🚘 Congestion pricing showdown looming for NJ and NY
🚘 Many NJ drivers may not be able to afford to drive into NYC
🚘 NJ could soon file a lawsuit to block the plan

A final decision on New York’s congestion pricing plan could come in the next month after the U.S. Department of Transportation decided that an in-depth environmental study was not needed to allow the proposed plan to move forward.

If it’s approved, New Jersey drivers heading into midtown Manhattan below 60th Street could wind up paying an additional $23 a day.

U.S. Rep. Josh Gottheimer, D-N.J. 5th District, who’s been leading the charge to block congestion pricing, expressed anger at the latest turn of events.

They've got to be stopped, lawmaker says

chris-mueller ThinkStock

Gottheimer said he’s introduced bipartisan legislation to require an audit of the $15 billion the Metropolitan Transportation Authority received during the pandemic because it’s been completely used up, and no one is sure how the money was spent.

“The second thing we’re going to demand is, if you go ahead New York with this congestion tax, if you want to go ahead we’re actually going to take away the federal money that goes to the MTA every year, that’s $2 billion,” he said.

Gottheimer said the message being sent to New York is, “You can’t stick it to Jersey, stick it to everybody else and think the federal government should also give you money.”

He noted the MTA, in its own report, admitted the plan will cause more traffic congestion and pollution in parts of New Jersey and New York surrounding Manhattan, so a lawsuit will be filed to block the project.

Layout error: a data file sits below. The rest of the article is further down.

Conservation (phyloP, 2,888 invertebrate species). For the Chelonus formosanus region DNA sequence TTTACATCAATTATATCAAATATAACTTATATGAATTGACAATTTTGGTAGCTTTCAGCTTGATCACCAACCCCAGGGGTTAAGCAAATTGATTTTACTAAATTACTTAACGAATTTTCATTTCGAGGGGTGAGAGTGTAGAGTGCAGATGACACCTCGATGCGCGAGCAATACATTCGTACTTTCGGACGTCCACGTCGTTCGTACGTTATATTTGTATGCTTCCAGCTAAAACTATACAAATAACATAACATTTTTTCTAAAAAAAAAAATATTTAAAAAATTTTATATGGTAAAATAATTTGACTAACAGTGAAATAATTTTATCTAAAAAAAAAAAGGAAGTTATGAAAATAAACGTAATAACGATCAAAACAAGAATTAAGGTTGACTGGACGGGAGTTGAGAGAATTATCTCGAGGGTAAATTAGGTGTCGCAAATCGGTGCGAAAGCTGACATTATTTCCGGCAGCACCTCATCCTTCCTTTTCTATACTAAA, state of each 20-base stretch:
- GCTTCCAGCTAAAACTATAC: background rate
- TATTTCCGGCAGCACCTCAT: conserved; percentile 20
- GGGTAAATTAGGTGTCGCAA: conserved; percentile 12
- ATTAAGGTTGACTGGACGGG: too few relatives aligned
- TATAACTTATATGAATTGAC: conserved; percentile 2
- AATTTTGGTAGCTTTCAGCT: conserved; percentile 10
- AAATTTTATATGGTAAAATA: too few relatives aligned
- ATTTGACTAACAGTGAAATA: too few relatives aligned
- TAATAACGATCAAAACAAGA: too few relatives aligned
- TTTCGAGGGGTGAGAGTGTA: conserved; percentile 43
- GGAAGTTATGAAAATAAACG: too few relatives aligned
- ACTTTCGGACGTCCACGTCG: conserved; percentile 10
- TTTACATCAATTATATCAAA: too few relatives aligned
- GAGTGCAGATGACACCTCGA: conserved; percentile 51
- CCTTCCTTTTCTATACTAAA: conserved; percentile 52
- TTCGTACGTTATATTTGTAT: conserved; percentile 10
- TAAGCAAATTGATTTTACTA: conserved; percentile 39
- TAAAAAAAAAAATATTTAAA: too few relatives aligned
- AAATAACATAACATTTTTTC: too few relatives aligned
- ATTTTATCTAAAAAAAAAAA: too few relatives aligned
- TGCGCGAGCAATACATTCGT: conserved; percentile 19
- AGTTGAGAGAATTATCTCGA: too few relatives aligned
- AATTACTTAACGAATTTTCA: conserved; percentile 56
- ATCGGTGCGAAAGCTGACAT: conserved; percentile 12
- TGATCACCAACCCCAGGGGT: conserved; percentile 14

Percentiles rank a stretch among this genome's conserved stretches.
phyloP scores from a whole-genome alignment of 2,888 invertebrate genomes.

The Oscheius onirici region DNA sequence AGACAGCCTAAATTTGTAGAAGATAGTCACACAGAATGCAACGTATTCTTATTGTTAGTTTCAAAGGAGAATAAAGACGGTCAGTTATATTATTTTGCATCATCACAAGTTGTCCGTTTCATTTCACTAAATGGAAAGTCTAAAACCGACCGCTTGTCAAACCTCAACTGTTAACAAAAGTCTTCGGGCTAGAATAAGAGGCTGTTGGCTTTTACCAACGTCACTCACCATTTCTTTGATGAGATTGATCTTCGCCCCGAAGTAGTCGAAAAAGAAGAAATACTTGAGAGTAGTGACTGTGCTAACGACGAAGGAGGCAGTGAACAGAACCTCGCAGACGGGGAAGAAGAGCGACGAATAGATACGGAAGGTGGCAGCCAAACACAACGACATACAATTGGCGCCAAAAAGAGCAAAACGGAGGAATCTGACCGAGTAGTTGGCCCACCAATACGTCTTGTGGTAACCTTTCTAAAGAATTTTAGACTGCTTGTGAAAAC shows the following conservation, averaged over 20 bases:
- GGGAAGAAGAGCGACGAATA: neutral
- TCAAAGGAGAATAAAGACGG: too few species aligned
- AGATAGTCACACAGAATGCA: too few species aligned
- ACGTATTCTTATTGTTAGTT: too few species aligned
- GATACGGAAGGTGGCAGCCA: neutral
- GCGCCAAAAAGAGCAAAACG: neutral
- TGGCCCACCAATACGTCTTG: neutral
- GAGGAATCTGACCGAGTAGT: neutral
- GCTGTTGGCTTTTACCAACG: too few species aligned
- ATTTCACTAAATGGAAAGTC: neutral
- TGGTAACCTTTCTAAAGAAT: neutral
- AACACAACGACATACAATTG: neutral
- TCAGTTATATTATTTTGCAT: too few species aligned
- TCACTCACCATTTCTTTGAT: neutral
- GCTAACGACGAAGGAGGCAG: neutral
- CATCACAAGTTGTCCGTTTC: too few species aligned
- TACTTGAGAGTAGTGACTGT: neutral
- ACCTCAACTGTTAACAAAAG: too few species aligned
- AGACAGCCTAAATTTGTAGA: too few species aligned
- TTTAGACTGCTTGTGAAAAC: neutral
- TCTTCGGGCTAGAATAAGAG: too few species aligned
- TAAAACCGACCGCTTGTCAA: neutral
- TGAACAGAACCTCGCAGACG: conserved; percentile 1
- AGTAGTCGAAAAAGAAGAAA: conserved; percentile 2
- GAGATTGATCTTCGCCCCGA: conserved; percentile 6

A lawsuit may be the next step

An Image of a lawsuit
Ulf Wittrock

Last summer, Gov. Phil Murphy said if necessary he would block congestion pricing by not approving the minutes of Port Authority of New York and New Jersey meeting minutes. The PA allocates hundreds of millions of dollars a year for transportation projects for both New Jersey and New York.

On Friday, Murphy called congestion pricing a “money grab” and said “until New York’s congestion pricing plan is fixed, I will keep working closely with partners from both states and both sides of the aisle, including Congressman Gottheimer and our congressional delegation, to halt implementation of this misguided tolling plan. Our Administration is closely assessing all legal options.”

Gottheimer pointed out that the revenue stream of the Port Authority would be hurt by congestion pricing.

The plan doesn't make sense, he said

GW Bridge Cashless Tolling
(AP Photo/Julio Cortez, File)

“We think it’s about $1 billion over the next 10 years of lost income by people suddenly not being able to afford to actually drive into New York anymore, and so fewer tolls, right," Gottheimer said.

He said if that happens, Port Authority spending would be adversely impacted, which is one more reason congestion is a bad idea that must be stopped.

“At the time they’re desperately trying to get people back (to the city) they turn around and say to every Jersey commuter, we’re going to hand you an extra $23 bill, welcome back to New York, what a great gift. I mean, it’s so outrageous.”
David Matthau is a reporter for New Jersey 101.5. You can reach him at david.matthau@townsquaremedia.com

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